Guillermo has officially come out to his family, and I’m proud of him for standing in his truth. I’m also proud of his family for being so warm and accepting, and proud of Nadja for not erasing that part of their memories of the evening, even if she doesn’t get what the big deal is. Everyone did their best this week, including Sean, who checked in with Baby Colin to make sure the little guy wasn’t a budding serial killer (yet) during one of his more lucid moments at the cabin. Even the effects department and stunt coordinators were on their A-game, as “Pine Barrens” rocketed towards two surprisingly action-packed finales with some great flying and creature effects. The vampires believe that they made up the Jersey Devil to explain all the bodies scattered around rural New Jersey, but clearly some other entity made that myth up to keep vampires off of the creature’s long, red, Bon Jovi-loving tail. Sinister doings, indeed…
• Laszlo dismisses it as just another woodland, but everyone else seems to agree that the Pine Barrens are spookier than your normal passel of scrub. There’s a whole Wikipedia page dedicated to the specters and abominable beasts who live there, like the headless ghost of the dread pirate Captain Kidd, the Black Dog, the Golden-Haired Girl, and two friendly apparitions: the Black Doctor (the ghost of an African American physician who helps stranded travelers) and the White Stag (what it sounds like, also good luck).
• The Jersey Devil’s low-hanging testicles didn’t appear in any of the other descriptions I read of the beast, but as the official State of New Jersey website notes, “The reason that there are so many versions of what he looks like may be because people are so scared by his ugliness when they see him that they run quickly to escape and don’t get a really good look at his features.” Fair enough!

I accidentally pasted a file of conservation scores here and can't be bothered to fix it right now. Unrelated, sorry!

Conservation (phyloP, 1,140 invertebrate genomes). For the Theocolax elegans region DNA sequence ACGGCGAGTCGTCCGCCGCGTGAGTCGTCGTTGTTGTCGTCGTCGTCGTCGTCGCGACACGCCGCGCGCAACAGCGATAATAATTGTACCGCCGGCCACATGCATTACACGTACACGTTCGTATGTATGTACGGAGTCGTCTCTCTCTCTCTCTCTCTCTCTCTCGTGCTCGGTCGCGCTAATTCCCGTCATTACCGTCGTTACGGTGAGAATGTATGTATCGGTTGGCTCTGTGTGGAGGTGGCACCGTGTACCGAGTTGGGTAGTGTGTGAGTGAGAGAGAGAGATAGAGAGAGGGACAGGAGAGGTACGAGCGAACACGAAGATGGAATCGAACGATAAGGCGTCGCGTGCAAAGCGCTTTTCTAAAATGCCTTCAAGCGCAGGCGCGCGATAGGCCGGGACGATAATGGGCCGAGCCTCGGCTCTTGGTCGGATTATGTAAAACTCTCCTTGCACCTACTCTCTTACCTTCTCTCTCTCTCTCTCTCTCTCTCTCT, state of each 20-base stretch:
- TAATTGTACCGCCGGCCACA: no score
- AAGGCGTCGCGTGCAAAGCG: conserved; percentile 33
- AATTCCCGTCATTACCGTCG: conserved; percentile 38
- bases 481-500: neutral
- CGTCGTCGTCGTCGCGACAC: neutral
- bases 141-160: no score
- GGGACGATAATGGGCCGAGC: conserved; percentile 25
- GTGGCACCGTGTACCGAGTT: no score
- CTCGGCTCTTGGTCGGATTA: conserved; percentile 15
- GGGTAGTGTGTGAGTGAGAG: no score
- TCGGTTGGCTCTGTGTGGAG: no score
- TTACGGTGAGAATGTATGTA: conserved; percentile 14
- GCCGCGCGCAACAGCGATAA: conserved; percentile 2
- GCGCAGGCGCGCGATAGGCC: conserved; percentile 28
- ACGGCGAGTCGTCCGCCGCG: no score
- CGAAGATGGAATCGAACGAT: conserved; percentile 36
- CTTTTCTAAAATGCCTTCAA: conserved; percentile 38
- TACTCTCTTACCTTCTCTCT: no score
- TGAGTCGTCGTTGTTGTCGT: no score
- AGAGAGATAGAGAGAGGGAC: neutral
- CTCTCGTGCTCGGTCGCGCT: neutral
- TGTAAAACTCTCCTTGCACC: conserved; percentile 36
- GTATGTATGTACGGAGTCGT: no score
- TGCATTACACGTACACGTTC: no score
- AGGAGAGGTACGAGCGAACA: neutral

• Laszlo’s magic flute calls all the way back to season one, when he charmed the raccoons of Staten Island before dumping a bunch of their corpses on a city councilwoman’s front porch in a very catlike attempt to win her favor.
• Nadja’s literal blood bath doesn’t call back to anything from the show, but it is a little nod to Elisabeth Bathory, who Nadja probably thinks was a total #Girlboss. Yas, queen! Torture those servant girls! Cut off their hands and let them die of exposure!!
• Siri probably does seem like a magic trick to the vampires, who thought the “mailer-daemon” on an email server as an actual demon in season two.
• This should hopefully go without saying (it does in the episode — it’s an entirely visual gag), but Sean’s gun safety is atrocious and it’s a miracle he didn’t blow his face off during the trip.
• Matt Berry reclaims his seat on the line-reading throne this week, with a feast of savory syllables and voluptuous vowels rolling around in the actor’s mouth. “It’s always SAD when a Polish fellow gets cataractssssss” was a highlight, as was his stretched out “fluid-lyyyyyyyy.” But I’m going to have to give the prize to Laszlo’s lusty mutter of “Fantastic” when Sean explains that the Jersey Devil has a big, swinging set of balls on him.
• I really thought Baby Colin was about to play some Springsteen on his iPad, but “Livin’ on a Prayer” is the objectively funnier choice.
• I can’t stand papasan chairs. It’s so hard to get out of them without tumbling face first.
• “I mean, who isn’t gay?” “A lot of people.” “Oh, okay! Woo-hoo! I’ll get the trumpets out, sorry!”